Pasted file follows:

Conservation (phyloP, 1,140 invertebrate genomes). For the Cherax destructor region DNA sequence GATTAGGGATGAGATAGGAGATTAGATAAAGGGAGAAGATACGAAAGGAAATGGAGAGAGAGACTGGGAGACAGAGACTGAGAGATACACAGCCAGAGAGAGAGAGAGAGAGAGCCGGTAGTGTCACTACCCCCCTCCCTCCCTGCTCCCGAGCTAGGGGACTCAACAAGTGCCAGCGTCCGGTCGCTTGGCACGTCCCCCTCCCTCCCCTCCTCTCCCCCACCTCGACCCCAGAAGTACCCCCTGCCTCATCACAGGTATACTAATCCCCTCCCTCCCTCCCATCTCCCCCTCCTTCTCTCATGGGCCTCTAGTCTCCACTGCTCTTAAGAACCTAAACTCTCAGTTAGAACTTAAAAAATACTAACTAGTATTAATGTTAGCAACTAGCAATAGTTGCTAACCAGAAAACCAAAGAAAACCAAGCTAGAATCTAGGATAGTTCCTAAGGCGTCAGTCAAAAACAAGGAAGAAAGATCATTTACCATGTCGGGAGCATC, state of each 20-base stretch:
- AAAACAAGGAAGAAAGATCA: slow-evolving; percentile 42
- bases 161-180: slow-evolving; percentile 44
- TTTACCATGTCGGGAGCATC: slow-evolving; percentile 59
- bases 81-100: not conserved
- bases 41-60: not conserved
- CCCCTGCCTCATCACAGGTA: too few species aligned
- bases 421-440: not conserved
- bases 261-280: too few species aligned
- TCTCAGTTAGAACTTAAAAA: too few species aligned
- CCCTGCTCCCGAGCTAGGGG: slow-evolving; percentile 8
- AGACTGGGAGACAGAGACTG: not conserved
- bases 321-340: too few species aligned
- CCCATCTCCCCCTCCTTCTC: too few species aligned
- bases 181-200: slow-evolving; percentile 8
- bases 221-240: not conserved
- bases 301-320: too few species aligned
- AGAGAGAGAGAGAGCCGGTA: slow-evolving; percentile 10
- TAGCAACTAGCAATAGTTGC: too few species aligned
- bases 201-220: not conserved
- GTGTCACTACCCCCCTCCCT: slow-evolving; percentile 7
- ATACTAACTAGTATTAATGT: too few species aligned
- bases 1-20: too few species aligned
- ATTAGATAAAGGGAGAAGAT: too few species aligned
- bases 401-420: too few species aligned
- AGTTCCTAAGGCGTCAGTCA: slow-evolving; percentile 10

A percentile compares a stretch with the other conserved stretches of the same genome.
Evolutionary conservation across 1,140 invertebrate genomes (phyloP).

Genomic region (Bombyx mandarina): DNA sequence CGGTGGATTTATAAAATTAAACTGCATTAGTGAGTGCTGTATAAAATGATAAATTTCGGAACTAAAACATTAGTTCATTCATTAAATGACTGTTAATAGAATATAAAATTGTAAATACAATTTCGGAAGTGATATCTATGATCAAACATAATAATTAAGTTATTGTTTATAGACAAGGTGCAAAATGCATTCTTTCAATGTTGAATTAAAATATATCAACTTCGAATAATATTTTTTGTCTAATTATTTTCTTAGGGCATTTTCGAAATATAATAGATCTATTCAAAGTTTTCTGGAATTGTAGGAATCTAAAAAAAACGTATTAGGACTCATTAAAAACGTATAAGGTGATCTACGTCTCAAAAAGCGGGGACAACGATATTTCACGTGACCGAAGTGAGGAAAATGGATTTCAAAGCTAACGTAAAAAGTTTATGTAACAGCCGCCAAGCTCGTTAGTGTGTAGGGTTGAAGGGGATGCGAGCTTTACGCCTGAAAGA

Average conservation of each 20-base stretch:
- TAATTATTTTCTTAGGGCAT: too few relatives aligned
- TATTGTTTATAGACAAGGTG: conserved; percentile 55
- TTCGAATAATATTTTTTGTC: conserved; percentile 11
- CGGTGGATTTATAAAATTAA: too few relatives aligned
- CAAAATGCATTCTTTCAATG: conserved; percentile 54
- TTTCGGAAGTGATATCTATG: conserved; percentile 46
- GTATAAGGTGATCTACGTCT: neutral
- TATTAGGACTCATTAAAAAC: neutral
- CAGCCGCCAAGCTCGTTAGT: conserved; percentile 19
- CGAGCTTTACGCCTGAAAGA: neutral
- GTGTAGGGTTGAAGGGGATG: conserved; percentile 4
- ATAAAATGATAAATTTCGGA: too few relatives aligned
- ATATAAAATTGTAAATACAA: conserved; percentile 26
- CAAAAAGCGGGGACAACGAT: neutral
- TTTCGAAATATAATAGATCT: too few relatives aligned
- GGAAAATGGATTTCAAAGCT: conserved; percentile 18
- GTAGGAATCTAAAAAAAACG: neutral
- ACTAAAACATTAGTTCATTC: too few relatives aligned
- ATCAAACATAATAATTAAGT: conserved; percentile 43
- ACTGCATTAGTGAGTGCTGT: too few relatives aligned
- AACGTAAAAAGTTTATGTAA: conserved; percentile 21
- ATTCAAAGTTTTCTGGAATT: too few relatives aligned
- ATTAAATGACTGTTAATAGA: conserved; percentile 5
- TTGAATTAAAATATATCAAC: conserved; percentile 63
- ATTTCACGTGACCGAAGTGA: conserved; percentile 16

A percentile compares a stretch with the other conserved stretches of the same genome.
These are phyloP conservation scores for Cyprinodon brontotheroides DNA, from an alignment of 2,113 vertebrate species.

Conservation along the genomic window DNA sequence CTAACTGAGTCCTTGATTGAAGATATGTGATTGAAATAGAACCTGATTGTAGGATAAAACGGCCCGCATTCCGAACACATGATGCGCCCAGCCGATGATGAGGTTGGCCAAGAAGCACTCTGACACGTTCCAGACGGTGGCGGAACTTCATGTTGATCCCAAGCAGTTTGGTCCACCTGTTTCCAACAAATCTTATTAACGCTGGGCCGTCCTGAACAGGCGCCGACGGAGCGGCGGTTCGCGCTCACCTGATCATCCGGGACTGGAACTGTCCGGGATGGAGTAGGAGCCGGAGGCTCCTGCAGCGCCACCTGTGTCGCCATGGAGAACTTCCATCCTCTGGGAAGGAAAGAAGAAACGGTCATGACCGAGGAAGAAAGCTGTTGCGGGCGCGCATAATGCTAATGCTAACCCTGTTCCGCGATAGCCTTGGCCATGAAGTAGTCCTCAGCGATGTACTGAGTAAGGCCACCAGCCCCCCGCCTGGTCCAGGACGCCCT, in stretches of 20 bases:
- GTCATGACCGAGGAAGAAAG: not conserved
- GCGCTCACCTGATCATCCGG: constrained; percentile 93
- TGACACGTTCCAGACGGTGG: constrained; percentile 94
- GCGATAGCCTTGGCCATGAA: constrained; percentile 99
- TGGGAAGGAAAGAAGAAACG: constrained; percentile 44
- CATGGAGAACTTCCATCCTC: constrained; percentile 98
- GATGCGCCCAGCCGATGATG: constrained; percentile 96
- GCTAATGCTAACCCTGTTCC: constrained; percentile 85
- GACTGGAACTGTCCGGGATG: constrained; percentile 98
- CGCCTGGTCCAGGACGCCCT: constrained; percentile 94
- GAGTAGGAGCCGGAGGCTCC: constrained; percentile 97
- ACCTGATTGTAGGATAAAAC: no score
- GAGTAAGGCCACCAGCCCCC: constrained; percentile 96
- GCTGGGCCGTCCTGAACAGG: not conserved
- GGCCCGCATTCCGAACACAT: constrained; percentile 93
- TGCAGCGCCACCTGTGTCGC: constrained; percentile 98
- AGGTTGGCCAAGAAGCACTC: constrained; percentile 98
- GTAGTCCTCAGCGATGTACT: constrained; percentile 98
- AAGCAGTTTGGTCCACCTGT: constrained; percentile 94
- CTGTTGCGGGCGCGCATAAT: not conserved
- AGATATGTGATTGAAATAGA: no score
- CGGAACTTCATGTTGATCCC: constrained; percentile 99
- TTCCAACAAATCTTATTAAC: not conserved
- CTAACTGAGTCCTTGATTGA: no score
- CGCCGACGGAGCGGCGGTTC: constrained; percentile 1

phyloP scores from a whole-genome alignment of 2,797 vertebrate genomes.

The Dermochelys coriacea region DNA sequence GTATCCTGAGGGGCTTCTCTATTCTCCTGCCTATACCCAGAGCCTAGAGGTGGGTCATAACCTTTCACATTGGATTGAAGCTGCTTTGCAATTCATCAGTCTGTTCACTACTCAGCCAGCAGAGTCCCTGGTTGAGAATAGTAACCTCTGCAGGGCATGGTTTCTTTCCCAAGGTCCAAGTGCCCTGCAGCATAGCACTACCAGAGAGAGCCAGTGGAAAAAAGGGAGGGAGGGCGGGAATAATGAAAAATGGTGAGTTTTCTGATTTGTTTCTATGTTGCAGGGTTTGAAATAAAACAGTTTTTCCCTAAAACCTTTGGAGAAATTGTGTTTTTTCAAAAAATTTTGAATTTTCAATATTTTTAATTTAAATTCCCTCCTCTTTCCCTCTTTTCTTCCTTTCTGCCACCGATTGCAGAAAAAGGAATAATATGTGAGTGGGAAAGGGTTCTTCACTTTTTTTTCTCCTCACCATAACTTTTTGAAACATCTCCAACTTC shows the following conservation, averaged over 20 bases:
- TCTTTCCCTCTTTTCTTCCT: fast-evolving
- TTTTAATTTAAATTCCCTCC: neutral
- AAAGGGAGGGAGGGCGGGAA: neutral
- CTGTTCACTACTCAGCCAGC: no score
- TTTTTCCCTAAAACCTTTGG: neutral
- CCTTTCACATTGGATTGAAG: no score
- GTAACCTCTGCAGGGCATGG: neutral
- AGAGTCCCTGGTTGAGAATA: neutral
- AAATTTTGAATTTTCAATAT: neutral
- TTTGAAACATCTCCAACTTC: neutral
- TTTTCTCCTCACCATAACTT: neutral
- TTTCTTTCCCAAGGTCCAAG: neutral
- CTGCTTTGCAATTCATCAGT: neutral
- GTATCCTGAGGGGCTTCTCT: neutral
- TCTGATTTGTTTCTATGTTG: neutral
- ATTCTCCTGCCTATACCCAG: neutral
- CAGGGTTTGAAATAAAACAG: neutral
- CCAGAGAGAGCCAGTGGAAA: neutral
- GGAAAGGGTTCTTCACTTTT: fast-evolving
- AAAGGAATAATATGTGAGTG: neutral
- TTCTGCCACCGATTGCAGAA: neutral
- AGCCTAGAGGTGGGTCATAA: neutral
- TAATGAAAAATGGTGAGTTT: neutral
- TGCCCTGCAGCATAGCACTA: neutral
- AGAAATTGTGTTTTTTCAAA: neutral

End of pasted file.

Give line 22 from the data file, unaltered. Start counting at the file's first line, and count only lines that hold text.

- ATACTAACTAGTATTAATGT: too few species aligned